Session 5: Experimental

Torsdag den 24. oktober
11:00 – 12:00
lokale: Helsinki/Oslo
Chairmen: Casper Bindzus Foldager / Martin Lind

42. Vancomycin is superior to active/passive immunization against Staphylococcus aureus periprosthetic osteomyelitis in rats
Niels H. Søe, Nina Vendel-Jensen, Asger Lundorff Jensen, Janne Koch, Steen Seier Poulsen, Helle Krogh Johansen
Hand Section,Department of Orthopaedic, Gentofte University Hospital; Department of Anaesthesiology,intensice care and operations, Gentofte University Hospital; Faculty of Health and Medical Sciences, University of Copenhagen; Biomedical Department, Panum Institute, University of Copenhagen; Department of Clinical Microbiology, Rigshospitalet

Background: Commonly used antibiotics e.g. vancomycin cannot always control S. aureus associated infections in orthopaedic implants and we have tested immunized groups against a vancomycin group.
Purpose / Aim of Study: In a prior study, we used vaccination to boost the immune system in a knee prosthesis model of osteomyelitis in rats to explore the effectiveness of the immune response achieved in active as well as passive immunization and tested this against the antibiotic peptide vancomycin.
Materials and Methods: Sixty Sprague-Dawley rats were operated and divided into two active immunization groups (N=14 ica+/12 ica- ) and two passive immunization groups (N= 12 ica+/12 ica-). A fifth group had vancomycin ( N= 10 ica+). The ica- gene controls the biofilm production. All groups were infected with S. aureus MN8,103 in the tibia and the femur marrow before insertion of the prosthesis. Each of the immunized groups was compared to a non- immunised control group and a vancomycin group where the rats received the antibiotics daily. After two weeks, the rats were sacrificed and all specimens were analysed.
Findings / Results: The active immunization groups showed a decrease of bacteria in the group that was infected with the ica+ strain. In the passive immunization groups there was a clear decrease of infection . The vancomycin group only had few bacteria in two specimens and was superior to the immunized groups.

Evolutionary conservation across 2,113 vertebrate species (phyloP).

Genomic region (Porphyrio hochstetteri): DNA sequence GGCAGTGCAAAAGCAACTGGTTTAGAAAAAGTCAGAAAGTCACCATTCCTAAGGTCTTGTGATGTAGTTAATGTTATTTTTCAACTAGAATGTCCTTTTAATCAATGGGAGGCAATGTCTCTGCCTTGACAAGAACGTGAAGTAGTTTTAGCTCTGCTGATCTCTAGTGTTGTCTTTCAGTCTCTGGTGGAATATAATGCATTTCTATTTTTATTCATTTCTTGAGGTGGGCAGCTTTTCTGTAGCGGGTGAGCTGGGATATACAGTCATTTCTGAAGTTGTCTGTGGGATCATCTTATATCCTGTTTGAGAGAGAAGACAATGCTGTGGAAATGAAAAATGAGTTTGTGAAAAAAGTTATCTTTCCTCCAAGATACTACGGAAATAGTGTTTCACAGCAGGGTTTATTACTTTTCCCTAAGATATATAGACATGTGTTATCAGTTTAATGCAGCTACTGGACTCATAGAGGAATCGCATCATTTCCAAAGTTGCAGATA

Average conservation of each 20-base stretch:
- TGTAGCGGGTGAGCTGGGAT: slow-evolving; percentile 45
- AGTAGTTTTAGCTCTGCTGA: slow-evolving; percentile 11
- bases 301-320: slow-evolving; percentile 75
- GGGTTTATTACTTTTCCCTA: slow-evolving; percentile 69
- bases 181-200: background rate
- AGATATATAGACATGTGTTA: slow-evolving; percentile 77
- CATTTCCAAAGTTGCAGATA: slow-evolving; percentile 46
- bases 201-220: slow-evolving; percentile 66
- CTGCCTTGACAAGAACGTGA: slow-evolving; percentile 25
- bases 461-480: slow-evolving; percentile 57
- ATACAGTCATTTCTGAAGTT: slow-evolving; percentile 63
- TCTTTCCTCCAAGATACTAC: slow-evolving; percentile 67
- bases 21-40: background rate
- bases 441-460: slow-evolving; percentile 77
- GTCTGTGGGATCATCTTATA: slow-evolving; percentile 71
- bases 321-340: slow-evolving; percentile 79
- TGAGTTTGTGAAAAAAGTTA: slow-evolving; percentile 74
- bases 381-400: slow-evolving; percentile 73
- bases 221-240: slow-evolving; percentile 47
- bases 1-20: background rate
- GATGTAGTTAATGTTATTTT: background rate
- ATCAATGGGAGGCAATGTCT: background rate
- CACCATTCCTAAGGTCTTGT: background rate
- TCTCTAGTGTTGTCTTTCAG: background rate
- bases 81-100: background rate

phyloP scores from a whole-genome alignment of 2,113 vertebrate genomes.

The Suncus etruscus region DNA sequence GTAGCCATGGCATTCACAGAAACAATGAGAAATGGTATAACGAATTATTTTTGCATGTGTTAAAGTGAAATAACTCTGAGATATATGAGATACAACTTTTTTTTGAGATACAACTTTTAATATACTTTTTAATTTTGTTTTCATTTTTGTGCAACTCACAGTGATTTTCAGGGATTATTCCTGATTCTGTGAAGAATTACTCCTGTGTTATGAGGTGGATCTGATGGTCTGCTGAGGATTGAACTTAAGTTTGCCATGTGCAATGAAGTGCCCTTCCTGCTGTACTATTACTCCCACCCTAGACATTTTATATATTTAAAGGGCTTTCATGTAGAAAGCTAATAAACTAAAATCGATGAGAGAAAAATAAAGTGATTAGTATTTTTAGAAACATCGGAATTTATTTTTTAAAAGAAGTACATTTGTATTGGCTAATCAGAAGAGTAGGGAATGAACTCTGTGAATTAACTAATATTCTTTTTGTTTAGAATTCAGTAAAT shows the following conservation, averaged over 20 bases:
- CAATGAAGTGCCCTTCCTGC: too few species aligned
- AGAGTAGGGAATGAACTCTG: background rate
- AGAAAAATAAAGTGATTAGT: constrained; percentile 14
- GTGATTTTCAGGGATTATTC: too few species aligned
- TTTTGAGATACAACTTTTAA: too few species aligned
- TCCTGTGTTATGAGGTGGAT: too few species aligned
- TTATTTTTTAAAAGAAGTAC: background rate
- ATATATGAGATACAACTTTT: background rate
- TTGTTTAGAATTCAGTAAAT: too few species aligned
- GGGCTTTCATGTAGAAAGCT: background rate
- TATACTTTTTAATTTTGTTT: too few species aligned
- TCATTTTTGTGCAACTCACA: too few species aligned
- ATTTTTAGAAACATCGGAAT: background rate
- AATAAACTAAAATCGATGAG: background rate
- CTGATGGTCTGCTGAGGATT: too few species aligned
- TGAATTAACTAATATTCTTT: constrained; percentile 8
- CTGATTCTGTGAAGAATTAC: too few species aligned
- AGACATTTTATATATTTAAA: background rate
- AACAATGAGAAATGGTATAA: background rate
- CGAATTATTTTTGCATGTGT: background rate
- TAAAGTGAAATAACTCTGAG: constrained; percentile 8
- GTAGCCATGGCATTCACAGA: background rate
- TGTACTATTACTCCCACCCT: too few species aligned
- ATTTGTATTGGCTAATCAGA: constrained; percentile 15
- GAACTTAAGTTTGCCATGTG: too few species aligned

Conclusions: Active and passive immunization against S. aureus osteomyelitis reduced the infection. However, immunization based on only single S. aureus virulence determinant may have less protective efficacy because of the multifactorial nature of the pathogenesis of Staphylococcal infection. Vancomycin reduced the infection significantly in nearly all parameters.

43. Leukocyte-depletion in PRP decreases the proliferative effects of human chondrocytes
Morten Lykke Olesen, Martin Lind, Helle Lysdahl, Casper Bindzus Foldager
Orthopaedic Research Laboratory, Aarhus University Hospital; Sports Trauma Clinic, Aarhus University Hospital; Institute for Clinical Medicine, Aarhus University Hospital

Background: Numerous preparation methods are available for platelet-rich plasma (PRP) generation, but evidence defining the optimum composition is lacking.
Purpose / Aim of Study: The purpose of this study was to investigate the effects of PRP containing low and high leukocyte concentrations on both proliferation and the chondrogenecity of human chondrocytes in vitro.
Materials and Methods: Two PRP groups were generated from whole blood from 9 healthy donors (age 36- 58 years) using a two-step centrifugation protocol: low leukocyte PRP (llPRP) and standard PRP (sPRP). The PRP groups had similar platelet concentration but low and high leukocyte concentrations, respectively. Human chondrocytes were isolated from articular biopsies obtained from 3 patients with healthy cartilage (age 21-41 years), and cultured in monolayer for 7 days in either control media (DMEM/F12 with 10% fetal calf serum) or control media with llPRP or sPRP of 1%, 5% or 10% v/v concentrations. Proliferation was assessed using an XTT assay. qRT-PCR was used to perform quantitative gene expression analyses using primers for collagen type I (Col1a1) and II (Col2a1) and Sox9. Data were collected on day 2 and 7, and evaluated using three-way ANOVA analysis.
Findings / Results: llPRP group showed an average leukocyte concentration of 0.04 x 109 WBC/L, the sPRP group 10.33 x 109 WBC/L. We observed a positive proliferative effect by both PRP groups compared with the control group (p<0.0001). sPRP group showed an increased proliferation compared with the llPRP group (p<0.05). Presence of leukocytes did not affect the relative mRNA expression of Sox9, Col2a1, or Col1a1 in any of the formulations.
Conclusions: We conclude that a high absolute leukocyte concentration in PRP increase chondrocyte proliferation. Inclusion of leukocytes in PRP showed no effect on chondrogenic gene expression.